Petrol price pain coming for South Africa next week

 ·22 Apr 2024

Motorists in South Africa should brace for another petrol price hike at the pumps next week, despite positive moves for global oil prices.

According to the latest data from the Central Energy Fund (CEF) closing off the third week of April, petrol prices are expected to increase by about 35 cents per litre from next week (1 May), while diesel prices are in for a drop of around 30 cents per litre.

The under- and over-recoveries in fuel prices have experienced a volatile week in both the global oil and forex markets – with the former swinging wildly on uncertainties around tensions in the Middle East.

Oil prices have calmed significantly at the start of this week, as some of the premium from tensions in the Middle East continued to fade from the market.

Bloomberg analysts noted that an “uneasy calm” has descended over the market after prices whipsawed on Friday, with Iran downplaying Israel’s response to the Islamic Republic’s unprecedented drone and missile strike a week earlier.

On Monday, addressing the tensions, Tehran said Israel has received the “necessary response at this stage.”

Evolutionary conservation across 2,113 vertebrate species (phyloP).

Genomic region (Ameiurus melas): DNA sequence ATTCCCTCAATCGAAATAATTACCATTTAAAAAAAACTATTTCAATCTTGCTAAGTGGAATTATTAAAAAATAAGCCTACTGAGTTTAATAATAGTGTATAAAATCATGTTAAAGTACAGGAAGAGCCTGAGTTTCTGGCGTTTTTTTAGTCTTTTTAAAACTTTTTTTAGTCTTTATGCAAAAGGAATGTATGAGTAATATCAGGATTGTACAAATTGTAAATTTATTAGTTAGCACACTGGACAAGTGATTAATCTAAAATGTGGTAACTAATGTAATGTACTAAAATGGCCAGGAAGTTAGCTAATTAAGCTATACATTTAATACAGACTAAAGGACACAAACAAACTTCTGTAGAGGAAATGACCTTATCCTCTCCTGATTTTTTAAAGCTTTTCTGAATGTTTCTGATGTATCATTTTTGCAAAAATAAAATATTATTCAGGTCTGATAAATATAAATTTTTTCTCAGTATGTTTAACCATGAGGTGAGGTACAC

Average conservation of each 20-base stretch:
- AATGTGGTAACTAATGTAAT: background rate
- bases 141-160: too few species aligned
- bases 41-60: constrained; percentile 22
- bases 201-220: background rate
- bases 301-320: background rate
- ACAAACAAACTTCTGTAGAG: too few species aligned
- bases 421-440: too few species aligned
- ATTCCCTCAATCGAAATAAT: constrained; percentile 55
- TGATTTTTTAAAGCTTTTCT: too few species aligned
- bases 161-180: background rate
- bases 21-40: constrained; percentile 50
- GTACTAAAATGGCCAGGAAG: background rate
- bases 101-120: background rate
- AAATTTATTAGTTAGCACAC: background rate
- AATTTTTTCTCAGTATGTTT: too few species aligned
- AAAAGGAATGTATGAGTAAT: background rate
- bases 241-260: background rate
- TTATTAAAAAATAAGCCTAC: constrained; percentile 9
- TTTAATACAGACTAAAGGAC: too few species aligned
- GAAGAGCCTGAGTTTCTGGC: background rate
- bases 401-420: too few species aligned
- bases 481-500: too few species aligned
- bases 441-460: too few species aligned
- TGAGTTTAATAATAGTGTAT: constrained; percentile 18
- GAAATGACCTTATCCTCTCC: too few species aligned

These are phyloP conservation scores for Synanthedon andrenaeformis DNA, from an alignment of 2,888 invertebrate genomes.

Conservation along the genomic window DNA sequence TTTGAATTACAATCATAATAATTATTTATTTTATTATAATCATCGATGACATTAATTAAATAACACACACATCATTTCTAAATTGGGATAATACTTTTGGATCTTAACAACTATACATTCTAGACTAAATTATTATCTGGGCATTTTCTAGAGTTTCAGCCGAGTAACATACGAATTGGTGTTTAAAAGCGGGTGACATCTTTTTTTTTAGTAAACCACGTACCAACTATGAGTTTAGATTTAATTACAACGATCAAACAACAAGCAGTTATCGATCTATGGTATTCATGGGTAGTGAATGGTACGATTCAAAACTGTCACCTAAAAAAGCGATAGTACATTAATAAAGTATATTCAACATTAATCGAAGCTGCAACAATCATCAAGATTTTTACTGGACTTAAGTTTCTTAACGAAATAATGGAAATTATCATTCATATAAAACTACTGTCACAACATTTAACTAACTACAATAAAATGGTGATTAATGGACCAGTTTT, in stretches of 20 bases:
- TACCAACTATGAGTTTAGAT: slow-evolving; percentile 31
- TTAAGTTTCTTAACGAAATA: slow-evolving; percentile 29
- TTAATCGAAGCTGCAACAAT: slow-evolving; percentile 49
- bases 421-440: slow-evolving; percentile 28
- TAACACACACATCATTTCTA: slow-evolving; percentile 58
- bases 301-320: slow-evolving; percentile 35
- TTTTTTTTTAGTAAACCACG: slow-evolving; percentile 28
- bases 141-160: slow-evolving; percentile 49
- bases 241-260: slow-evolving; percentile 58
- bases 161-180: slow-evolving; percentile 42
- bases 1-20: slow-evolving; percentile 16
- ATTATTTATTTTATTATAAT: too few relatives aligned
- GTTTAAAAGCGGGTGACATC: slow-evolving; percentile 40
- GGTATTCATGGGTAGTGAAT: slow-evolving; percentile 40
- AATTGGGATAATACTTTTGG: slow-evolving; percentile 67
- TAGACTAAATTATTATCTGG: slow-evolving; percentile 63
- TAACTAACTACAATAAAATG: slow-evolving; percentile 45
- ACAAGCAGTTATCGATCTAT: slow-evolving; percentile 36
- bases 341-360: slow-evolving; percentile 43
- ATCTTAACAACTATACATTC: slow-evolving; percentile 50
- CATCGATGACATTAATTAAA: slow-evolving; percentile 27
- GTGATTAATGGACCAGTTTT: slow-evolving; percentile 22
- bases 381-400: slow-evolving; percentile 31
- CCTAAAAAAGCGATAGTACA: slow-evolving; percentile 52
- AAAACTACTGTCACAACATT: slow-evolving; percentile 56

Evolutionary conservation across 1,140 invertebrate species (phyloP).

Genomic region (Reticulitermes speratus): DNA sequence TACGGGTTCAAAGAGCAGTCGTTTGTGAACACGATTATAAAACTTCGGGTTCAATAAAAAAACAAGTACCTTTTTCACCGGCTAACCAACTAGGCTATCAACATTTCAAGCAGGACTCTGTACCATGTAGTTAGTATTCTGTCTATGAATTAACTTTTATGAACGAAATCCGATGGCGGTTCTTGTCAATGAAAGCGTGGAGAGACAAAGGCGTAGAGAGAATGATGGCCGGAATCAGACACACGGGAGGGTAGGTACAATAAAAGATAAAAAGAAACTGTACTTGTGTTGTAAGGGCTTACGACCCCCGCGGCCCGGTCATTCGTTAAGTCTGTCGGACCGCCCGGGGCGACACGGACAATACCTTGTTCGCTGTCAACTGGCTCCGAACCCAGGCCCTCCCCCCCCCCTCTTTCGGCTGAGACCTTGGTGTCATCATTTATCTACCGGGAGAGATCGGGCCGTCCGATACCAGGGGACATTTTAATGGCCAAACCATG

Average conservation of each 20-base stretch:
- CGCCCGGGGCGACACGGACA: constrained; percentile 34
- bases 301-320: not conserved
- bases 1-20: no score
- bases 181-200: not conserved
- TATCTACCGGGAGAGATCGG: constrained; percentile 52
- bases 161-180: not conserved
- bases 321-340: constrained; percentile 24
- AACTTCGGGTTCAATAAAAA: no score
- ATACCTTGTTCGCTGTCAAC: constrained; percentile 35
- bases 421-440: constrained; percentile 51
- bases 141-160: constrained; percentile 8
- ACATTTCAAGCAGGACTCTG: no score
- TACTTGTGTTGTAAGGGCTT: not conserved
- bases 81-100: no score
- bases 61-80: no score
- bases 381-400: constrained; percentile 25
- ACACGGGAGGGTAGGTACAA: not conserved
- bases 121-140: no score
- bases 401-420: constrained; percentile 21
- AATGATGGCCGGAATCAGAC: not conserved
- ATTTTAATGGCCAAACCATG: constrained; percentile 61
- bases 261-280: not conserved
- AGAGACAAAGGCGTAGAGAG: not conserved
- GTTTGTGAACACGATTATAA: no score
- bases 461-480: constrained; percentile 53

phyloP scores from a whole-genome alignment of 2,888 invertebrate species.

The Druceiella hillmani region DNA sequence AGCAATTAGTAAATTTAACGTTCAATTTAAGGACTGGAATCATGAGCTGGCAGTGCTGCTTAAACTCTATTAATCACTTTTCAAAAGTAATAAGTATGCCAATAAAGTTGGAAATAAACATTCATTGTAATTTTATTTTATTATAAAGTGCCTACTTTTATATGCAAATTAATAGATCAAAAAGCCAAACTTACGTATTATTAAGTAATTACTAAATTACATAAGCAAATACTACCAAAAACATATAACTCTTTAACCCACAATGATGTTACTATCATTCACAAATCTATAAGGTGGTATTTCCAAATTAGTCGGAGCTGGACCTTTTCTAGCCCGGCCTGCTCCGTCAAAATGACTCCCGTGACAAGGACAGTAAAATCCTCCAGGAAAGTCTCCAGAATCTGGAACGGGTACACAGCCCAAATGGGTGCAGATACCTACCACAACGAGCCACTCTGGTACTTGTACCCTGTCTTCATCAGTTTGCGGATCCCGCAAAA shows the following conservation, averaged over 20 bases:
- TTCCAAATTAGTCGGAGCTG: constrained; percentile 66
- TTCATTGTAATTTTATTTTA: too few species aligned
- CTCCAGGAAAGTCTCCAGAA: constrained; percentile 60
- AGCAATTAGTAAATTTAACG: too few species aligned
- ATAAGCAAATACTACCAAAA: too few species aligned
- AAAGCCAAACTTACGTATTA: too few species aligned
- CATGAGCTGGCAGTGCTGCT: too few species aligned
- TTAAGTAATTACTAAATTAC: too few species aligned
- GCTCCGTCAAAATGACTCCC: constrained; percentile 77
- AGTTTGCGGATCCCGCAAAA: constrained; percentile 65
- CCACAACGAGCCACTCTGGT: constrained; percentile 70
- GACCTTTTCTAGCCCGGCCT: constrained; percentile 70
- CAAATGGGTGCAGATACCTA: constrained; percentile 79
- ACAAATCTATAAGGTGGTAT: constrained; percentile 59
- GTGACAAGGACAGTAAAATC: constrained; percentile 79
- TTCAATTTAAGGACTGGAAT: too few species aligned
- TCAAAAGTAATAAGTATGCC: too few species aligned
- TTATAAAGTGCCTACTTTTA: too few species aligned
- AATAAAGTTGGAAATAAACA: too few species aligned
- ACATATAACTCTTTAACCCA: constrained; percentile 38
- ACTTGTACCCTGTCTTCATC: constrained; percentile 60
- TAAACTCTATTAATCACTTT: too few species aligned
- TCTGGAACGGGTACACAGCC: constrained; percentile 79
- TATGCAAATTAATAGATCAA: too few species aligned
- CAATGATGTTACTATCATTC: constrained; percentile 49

While the tensions appear to be dissipating somewhat, the group noted that oil is still around 12% higher this year due to the geopolitical tensions and OPEC+’s supply cuts that have tightened the market.

Prices are still a ways off from the $75 a barrel start to the year (currently around $86 a barrel), contributing to significant under-recoveries for local petrol prices (although the opposite is the case for diesel).

The other component of recoveries in South Africa is the rand, which has almost moved into under-recovery territory.

The weaker rand, which is again above R19 to the dollar, is still contributing to positive recoveries for fuel prices, but this is only 1 cent per litre, meaning the sentiment around oil is going to be the deciding factor.

The rand traded weaker on Monday, currently at R19.09 to the dollar, having hit above R19.20 at the close of last week.

The local unit was trading lower as emerging market assets came under pressure on the back of heightened global risk aversion.

Petrol prices have climbed by a net R1.80 so far this year, with increases in February, March and April after starting the year off with a decent 76c per litre cut in January.

Another 35 cents per litre hike in May would take this up to R2.15, and push 93 petrol prices back above R25 a litre.

This also means that the inflationary pressure attributed to petrol price hikes is likely to continue.

Read: Petrol price double-blow for South Africa

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